Deng et al. observed a well-developed QAH effect at zero magnetic field in a five-layer MnBi2Te4 of much improved sample quality. They noted that an further improved the quantization by aligning the ferromagnetic layers. The ferromagnetic alignment also improved the robustness of the QAH effect against thermal fluctuations. At zero magnetic field, they obtained an energy gap that exceeded the value in magnetically doped Ti thin films, although still much smaller than the exchange gap expected for MnBi2Te4.

The energy gap did not directly measure the bandgap of the surface states in the crystal, but characterized the minimum energy required to excite an electron from the valence to the conduction band. For instance, a large difference between the energy gap and the predicted bandgap implied various disorders in the sample. As a result, there is much room to further increase the energy scale of the QAH effect in pristine, high-quality MnBi2Te4 samples.

Quantum anomalous Hall effect in intrinsic magnetic topological insulator MnBi2Te4
Gate-tuned quantum anomalous Hall effect in a five-layer MnBi2Te4 flake. (A) Magnetic-field-dependent Ryx, acquired in Sample 5b, under varying gate biases Vg (in 10 V steps). All data were obtained at T = 1.6 K. Curves are anti-symmetrized to remove Rxx component. Colored ticks on horizontal axis mark the location of magnetic transitions. (B to D) Rxx and Ryx as functions of Vg under three representative magnetic fields, μ0H = 0 T, 5 T and 14 T. An additional plateau of ( ) 2 / 2 R he yx = − emerges at Vg ~ −25 V, accompanied by a vanishing Rxx (panel D). The same plateau is also visible in A at μ0H > 10 T during field sweeps under Vg = −60 V. This evidence points to a quantized Hall state with a filling factor v = −2. All data were obtained in the same Sample 5b, but Vg values do not exactly match those in A because of hysteresis during gate sweeps. Credit: Science, doi: 10.1126/science.aax8156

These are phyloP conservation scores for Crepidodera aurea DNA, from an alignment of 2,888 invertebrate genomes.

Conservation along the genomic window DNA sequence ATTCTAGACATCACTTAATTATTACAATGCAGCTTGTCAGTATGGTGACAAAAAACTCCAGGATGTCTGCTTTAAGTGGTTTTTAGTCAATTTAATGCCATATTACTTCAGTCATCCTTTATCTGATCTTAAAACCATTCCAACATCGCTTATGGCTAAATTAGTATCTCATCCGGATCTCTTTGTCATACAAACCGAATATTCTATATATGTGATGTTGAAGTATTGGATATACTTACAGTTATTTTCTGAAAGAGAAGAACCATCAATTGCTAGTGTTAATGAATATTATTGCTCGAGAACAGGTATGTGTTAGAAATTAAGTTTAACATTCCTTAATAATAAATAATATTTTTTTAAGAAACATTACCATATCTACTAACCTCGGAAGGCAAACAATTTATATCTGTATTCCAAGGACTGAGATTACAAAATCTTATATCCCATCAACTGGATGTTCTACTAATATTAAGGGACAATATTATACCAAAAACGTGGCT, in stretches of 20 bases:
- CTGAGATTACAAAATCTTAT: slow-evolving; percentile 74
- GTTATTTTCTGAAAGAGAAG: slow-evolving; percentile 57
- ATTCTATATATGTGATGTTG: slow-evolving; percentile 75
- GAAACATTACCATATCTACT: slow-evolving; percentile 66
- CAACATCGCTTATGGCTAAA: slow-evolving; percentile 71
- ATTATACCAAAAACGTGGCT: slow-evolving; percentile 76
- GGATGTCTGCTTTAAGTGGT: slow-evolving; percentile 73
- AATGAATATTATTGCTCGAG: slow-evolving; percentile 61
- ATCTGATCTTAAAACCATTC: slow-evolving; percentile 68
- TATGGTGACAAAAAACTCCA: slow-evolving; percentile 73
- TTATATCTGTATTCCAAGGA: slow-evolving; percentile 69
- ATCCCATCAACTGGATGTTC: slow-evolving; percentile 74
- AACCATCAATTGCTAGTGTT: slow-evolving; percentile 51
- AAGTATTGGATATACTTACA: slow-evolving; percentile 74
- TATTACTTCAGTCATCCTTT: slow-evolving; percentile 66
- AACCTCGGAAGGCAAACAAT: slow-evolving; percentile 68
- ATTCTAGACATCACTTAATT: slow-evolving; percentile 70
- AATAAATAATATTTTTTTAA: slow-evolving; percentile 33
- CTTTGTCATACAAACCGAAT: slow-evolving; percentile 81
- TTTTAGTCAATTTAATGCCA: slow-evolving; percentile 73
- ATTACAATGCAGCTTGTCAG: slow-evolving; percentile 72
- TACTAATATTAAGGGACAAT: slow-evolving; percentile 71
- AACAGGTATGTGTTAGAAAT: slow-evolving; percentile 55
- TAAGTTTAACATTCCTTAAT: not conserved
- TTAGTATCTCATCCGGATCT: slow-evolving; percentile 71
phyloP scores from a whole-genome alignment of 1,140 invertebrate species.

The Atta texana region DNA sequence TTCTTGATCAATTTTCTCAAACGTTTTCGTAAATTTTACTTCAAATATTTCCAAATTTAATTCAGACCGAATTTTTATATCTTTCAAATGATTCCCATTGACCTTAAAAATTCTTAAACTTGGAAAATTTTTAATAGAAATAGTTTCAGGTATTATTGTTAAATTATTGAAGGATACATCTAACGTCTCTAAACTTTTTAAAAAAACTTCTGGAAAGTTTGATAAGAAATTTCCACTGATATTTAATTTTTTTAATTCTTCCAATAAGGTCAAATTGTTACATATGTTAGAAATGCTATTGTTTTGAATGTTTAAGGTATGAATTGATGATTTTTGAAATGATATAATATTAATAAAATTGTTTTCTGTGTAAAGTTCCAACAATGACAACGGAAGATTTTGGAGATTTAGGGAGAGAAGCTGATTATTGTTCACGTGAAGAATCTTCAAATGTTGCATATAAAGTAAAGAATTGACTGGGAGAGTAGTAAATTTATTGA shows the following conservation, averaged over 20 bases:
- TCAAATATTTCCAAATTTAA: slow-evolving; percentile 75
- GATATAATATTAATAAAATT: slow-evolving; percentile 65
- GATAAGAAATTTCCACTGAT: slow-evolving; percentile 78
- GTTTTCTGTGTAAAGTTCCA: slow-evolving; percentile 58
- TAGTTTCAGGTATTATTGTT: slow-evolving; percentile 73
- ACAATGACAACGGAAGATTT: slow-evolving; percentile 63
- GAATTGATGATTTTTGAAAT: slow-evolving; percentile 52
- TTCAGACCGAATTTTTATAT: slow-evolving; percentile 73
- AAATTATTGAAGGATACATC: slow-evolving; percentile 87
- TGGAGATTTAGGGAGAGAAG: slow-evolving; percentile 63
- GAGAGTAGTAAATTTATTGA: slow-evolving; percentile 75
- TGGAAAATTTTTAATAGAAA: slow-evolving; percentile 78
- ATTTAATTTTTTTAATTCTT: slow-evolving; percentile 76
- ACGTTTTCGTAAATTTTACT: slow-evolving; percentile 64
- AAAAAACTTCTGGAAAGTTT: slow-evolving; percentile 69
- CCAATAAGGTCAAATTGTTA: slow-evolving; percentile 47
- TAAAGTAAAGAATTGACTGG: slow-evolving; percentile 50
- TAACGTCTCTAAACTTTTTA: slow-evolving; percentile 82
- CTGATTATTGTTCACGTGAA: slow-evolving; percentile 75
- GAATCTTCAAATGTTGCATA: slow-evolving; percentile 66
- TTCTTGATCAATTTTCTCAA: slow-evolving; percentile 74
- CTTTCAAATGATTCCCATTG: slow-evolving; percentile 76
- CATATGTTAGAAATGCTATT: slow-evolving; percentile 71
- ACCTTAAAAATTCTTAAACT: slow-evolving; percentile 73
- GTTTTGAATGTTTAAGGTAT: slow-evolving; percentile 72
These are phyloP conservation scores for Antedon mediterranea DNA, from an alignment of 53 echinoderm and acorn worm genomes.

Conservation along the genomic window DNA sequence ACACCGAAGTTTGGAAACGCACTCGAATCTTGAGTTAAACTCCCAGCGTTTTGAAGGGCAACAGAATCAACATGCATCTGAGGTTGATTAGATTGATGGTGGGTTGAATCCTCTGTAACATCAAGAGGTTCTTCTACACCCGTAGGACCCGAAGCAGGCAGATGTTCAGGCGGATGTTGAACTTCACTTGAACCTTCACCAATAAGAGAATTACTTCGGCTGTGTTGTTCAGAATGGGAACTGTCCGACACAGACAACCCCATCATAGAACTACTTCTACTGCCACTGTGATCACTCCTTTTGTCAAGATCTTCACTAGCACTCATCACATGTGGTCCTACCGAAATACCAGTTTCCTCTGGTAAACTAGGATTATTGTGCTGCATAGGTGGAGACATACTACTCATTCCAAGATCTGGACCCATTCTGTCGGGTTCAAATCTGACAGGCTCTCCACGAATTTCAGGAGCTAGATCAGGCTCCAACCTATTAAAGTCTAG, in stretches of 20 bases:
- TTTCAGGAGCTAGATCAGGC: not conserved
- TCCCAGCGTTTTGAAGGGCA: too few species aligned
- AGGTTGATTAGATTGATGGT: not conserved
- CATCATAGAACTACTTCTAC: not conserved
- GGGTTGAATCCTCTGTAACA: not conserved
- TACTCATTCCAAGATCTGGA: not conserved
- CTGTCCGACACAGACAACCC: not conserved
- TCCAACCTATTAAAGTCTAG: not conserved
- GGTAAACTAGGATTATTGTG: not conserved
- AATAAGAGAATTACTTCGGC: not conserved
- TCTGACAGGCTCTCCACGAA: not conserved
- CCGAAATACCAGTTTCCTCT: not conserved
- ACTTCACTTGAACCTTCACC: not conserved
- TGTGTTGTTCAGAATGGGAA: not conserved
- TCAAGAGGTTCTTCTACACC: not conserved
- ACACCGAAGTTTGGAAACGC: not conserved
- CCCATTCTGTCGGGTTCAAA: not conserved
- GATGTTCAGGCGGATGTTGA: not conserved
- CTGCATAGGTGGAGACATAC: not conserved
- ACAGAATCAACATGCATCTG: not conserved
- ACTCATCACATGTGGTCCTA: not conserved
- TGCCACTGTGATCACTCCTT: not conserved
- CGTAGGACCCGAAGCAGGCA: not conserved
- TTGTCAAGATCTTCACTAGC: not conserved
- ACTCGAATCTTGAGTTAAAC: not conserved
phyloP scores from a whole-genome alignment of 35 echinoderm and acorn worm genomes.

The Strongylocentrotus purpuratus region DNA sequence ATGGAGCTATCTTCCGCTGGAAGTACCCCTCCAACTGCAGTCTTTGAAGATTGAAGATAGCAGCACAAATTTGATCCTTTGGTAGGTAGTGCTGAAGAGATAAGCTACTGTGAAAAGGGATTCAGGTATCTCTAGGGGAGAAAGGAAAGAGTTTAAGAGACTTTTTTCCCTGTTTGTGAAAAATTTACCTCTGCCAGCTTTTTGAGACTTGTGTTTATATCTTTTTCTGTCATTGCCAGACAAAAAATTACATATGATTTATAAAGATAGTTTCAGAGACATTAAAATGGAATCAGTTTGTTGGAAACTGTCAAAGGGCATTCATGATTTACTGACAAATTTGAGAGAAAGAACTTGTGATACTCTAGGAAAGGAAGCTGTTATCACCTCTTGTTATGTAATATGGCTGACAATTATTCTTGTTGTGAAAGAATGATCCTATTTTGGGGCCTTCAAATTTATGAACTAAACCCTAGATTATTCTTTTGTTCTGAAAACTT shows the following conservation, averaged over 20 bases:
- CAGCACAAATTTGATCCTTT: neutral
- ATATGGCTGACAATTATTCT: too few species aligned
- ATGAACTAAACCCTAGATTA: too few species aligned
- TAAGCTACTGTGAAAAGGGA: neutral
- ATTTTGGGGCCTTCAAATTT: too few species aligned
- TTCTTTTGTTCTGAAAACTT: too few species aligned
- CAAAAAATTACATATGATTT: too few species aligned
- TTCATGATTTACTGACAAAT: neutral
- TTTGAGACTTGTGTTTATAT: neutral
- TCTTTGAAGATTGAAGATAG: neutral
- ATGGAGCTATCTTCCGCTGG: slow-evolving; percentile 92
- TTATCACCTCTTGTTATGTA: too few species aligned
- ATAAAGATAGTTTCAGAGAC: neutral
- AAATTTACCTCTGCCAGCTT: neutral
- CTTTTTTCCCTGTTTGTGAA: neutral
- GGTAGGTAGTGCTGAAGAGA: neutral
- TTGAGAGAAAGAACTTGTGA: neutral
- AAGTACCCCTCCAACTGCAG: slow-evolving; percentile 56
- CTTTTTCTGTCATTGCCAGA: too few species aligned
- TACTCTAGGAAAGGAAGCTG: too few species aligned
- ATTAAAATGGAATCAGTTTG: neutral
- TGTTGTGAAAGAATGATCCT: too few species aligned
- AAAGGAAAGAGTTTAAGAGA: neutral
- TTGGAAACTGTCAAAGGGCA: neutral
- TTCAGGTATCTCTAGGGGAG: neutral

After the applied external magnetic field fully polarized the five-layer sample, the diminished with increasing magnetic field. The QAH states gradually evolved in the experimental setup providing a peek into the electronic structure of the surface bands outside the bandgap. Deng et al. understood all states observed in the study from a unified view. The Hall measurements near zero magnetic field yield a gate efficiency of 5 x 1010 cm-2/V, which agreed well with the efficiency estimated from the device geometry. Since MnBi2Te4 is a layered material, the team expect the techniques developed for 2-D materials to be applicable to MnBi2Te4. In this way, Yujun Deng and colleagues anticipate that van der Waals heterostructures integrating MnBi2Te4 with other magnetic/superconducting 2-D materials will provide fertile ground to further explore exotic topological quantum phenomena.


Explore further

First intrinsic magnetic topological insulator discovered

More information: Yujun Deng et al. Quantum anomalous Hall effect in intrinsic magnetic topological insulator MnBi2Te4, Science (2020). DOI: 10.1126/science.aax8156

Haijun Zhang et al. Topological insulators in Bi2Se3, Bi2Te3 and Sb2Te3 with a single Dirac cone on the surface, Nature Physics (2009). DOI: 10.1038/nphys1270

Yoshinori Tokura et al. Magnetic topological insulators, Nature Reviews Physics (2019). DOI: 10.1038/s42254-018-0011-5

Journal information: Science , Nature Physics

© 2020 Science X Network

Citation: Quantum anomalous Hall effect in intrinsic magnetic topological insulator (2020, February 13) retrieved 2 December 2020 from https://phys.org/news/2020-02-quantum-anomalous-hall-effect-intrinsic.html
This document is subject to copyright. Apart from any fair dealing for the purpose of private study or research, no part may be reproduced without the written permission. The content is provided for information purposes only.
217 shares

Feedback to editors

User comments